Singapore #Fitspo of the Week: Loo Zi Jia

Cheryl Tay
·7-min read
Zi Jia does a variety of workouts at least once a day.
Zi Jia does a variety of workouts at least once a day. (PHOTO: Cheryl Tay)

Life goes beyond the digits on the scale and your body is capable of so much more. Yahoo’s #Fitspo of the Week series is dedicated to inspirational men and women in Singapore leading healthy and active lifestyles. Have someone to recommend? Hit Cheryl up on Instagram or Facebook.

Name: Loo Zi Jia (@jayelzeejay)

Age: 24

Height: 1.63m

Weight: 58kg

Occupation: Financial advisor

Status: Single

Diet: My staples are usually steamed fish or chicken breast with greens and bread. I do follow the 80-20 rule for calorie intake (80 per cent clean and healthy food, 20 per cent junk if I do have them). I don't take rice or noodles.

Training: Before COVID-19, I have rugby trainings at least four times a week coupled with gym programme three times a week. Now, I do a variety of workouts (high-intensity interval training, core, cardio, gym, yoga) at least once a day, every day, as much as possible.

Zi Jia took part in softball and touch rugby during her school days.
Zi Jia took part in softball and touch rugby during her school days. (PHOTO: Cheryl Tay)

Q: You were overweight in primary school.

A: I gained a lot of weight after I moved back home to attend primary school due to all the KFC suppers that my mum bought home after her work. It became a habit to eat KFC for supper throughout those years in primary school. Furthermore, I wasn't active at all then and took no interest in sports. I started to put on a lot of weight in the first two years of primary school, and my weight peaked when I was Primary 6.

Then you started getting active in secondary school.

​I joined softball in secondary school because of a really good friend of mine. I met her during orientation in secondary school and I asked her what CCA is she going to try out and she said softball, so I just decided to tag along and try out.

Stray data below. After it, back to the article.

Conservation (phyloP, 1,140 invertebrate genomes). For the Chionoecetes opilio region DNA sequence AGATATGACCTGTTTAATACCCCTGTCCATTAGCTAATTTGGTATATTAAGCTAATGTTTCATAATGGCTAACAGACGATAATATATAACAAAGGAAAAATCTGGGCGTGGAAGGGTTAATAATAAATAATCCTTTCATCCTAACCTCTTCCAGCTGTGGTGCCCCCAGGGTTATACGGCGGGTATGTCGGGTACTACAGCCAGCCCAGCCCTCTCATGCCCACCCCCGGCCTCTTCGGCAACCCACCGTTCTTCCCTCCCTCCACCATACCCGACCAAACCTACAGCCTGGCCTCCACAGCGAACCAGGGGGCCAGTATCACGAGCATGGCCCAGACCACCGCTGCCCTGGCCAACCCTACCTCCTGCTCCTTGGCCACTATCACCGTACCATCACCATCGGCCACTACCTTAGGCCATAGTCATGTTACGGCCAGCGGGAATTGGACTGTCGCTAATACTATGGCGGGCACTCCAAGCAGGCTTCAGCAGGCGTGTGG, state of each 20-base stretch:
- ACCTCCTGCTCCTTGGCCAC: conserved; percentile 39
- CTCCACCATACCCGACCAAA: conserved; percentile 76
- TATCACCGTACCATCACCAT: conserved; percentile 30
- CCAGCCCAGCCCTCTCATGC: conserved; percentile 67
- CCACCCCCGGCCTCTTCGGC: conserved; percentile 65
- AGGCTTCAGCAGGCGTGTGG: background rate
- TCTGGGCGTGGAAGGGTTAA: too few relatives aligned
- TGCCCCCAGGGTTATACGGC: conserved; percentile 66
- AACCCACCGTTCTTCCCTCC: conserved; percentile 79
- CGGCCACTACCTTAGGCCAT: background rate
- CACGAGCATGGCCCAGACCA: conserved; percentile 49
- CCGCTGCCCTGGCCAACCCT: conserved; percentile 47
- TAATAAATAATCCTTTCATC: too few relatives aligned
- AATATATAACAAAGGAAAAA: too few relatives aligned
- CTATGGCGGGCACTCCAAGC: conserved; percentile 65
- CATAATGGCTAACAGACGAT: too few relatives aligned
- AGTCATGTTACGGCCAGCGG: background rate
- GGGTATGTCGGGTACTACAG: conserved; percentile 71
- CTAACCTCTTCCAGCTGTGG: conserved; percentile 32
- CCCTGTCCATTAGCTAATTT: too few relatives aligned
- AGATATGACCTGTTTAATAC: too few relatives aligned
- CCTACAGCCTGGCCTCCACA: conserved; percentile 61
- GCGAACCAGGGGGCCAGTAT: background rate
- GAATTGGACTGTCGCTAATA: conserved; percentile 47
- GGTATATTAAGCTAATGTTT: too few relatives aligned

To be honest, I enjoyed being out in the sun and playing, something I didn't do at all in primary school. And the company was what kept me in it as well – I love the friendships formed and my teammates from my secondary school softball team. It brought out a different side of me, the competitive and active side which I would never have known.

You got into touch rugby next.

When I went to St Andrew’s Junior College, they didn't have softball for CCA so I decided to try for touch rugby instead since I have always watched rugby since I was in secondary school. I enjoy touch rugby because it is of a higher intensity than softball and challenges both forward and backward motion. I really enjoyed all the training sessions with the people I have played with and was constantly challenging myself with new moves and plays. It is also great that every single player on the field is super important regardless where she is placed.

From touch rugby you went to contact rugby and that was also when you started going to the gym.

Yes, joining Nanyang Technological University Women's Rugby (NTUWR) back in 2016 was definitely the biggest turning point in my years of playing sports. I was introduced to the concept of strength conditioning (thus going to the gym) by my coach in NTUWR, as it was a way to make us stronger and less prone to injury on the rugby field as a lot of physical contact is needed on the rugby field.

Zi Jia got into strength conditioning when she was playing rugby during her NTU days.
Zi Jia got into strength conditioning when she was playing rugby during her NTU days. (PHOTO: Cheryl Tay)

I learnt that going to the gym is not just about the aesthetics and that it is not limited to guys only. Previously while I was playing softball and touch rugby, we were not required to go to the gym or do any form of strength conditioning; it was mostly running and skill-focused.